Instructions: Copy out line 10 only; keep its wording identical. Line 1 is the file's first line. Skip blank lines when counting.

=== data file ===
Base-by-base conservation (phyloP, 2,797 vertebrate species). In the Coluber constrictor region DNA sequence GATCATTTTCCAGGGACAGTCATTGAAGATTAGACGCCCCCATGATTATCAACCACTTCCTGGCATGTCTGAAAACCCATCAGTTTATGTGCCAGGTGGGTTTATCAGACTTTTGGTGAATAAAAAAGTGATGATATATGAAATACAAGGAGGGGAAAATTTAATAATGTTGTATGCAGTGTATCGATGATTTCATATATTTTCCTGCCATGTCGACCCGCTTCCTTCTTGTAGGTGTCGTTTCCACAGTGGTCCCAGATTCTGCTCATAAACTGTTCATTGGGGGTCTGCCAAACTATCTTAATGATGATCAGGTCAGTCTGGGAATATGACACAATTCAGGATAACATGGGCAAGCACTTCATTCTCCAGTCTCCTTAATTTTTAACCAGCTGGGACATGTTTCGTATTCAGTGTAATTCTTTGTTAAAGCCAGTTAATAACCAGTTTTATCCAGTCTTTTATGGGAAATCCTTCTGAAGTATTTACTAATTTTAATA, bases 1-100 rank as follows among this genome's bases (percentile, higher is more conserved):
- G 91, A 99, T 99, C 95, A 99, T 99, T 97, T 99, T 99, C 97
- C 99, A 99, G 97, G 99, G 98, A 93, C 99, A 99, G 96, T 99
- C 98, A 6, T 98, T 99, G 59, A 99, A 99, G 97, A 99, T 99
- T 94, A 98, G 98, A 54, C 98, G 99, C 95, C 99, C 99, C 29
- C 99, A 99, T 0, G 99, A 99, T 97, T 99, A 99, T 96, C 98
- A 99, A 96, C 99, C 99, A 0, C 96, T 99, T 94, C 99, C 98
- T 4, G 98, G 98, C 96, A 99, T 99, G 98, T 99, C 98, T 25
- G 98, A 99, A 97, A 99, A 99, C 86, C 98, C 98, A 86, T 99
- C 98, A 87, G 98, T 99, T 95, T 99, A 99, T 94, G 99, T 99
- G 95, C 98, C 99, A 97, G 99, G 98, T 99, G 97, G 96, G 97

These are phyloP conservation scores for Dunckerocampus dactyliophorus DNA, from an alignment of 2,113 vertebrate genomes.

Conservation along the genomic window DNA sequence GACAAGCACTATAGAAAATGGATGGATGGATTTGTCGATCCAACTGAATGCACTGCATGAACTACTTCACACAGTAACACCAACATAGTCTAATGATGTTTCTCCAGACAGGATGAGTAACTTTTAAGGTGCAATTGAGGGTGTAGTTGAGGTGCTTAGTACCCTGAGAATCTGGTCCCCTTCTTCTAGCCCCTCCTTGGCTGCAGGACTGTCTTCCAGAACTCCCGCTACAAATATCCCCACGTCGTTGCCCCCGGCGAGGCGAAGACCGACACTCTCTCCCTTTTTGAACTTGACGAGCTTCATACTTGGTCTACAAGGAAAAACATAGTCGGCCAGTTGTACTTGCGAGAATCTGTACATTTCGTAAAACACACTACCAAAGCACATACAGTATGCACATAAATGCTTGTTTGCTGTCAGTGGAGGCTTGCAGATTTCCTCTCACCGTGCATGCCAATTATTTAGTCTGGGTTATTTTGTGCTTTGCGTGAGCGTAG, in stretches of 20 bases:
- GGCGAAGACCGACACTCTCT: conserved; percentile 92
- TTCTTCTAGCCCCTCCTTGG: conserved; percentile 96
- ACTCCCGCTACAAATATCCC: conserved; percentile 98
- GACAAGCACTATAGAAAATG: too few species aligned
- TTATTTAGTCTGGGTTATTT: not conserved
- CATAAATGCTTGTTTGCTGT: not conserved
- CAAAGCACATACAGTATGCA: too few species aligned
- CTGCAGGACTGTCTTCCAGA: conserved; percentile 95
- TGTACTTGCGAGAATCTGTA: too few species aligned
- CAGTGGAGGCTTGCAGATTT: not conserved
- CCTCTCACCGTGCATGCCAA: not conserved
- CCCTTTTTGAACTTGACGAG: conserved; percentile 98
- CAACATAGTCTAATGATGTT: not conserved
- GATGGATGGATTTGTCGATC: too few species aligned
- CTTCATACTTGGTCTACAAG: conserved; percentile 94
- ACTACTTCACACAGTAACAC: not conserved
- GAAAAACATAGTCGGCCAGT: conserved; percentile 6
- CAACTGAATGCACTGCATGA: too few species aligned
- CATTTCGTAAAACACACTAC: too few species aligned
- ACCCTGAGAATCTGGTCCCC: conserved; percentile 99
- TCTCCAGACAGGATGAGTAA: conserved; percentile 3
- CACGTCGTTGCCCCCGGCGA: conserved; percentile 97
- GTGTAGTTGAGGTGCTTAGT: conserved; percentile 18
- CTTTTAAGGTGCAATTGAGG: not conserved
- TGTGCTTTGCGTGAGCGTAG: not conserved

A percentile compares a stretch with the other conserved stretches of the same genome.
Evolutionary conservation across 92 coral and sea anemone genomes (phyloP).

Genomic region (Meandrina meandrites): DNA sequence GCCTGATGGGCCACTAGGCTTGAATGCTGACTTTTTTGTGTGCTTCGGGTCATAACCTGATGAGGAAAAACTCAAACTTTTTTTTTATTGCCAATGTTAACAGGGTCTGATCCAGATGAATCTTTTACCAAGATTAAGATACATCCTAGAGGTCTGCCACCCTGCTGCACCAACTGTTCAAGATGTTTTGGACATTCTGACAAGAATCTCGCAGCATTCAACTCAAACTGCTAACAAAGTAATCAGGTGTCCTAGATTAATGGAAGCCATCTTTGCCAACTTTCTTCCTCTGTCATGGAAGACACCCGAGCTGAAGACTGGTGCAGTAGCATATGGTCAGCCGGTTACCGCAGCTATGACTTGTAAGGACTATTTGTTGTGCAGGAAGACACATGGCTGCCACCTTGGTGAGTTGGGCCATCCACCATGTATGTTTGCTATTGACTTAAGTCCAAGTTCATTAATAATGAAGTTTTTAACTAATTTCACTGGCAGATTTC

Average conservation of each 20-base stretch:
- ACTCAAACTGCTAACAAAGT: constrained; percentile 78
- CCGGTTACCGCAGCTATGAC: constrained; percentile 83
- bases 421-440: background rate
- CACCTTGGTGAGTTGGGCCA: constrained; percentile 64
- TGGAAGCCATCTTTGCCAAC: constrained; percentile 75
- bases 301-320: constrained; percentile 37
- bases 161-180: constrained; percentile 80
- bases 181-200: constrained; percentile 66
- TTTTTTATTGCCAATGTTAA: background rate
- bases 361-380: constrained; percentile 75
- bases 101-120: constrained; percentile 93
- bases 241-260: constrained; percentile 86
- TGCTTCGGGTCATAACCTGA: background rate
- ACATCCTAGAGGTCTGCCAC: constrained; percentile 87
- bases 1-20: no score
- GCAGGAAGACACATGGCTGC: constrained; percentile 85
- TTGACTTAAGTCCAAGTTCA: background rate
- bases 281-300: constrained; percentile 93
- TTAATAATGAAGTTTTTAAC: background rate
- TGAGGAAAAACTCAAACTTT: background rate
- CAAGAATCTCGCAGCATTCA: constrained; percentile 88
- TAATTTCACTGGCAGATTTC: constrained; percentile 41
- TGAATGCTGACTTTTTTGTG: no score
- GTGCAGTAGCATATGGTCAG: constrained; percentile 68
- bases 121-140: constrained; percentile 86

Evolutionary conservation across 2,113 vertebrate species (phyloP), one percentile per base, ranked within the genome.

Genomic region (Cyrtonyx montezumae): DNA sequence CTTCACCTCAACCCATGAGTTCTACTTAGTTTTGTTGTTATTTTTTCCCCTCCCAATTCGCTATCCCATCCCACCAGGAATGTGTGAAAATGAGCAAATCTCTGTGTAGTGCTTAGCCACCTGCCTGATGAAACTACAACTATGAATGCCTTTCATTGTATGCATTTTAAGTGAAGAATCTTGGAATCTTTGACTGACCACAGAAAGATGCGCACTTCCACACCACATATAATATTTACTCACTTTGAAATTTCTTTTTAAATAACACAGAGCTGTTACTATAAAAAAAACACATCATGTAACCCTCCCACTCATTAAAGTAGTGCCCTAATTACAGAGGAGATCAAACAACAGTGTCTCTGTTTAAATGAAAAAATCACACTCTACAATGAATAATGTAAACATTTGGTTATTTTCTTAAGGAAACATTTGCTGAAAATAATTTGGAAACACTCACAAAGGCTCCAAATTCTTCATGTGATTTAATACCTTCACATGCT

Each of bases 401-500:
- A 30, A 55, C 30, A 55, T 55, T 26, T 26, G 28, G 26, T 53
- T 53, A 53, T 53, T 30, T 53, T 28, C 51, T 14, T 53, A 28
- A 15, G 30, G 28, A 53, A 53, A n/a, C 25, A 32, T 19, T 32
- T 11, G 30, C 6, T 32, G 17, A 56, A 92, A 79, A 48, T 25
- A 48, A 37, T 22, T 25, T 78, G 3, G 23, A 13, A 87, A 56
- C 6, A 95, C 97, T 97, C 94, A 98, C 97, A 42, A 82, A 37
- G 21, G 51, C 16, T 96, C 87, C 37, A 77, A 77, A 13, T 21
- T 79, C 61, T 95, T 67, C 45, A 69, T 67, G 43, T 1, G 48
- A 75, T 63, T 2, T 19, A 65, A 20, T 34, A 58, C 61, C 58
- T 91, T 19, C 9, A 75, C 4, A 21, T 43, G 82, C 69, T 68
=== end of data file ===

- C 98, A 87, G 98, T 99, T 95, T 99, A 99, T 94, G 99, T 99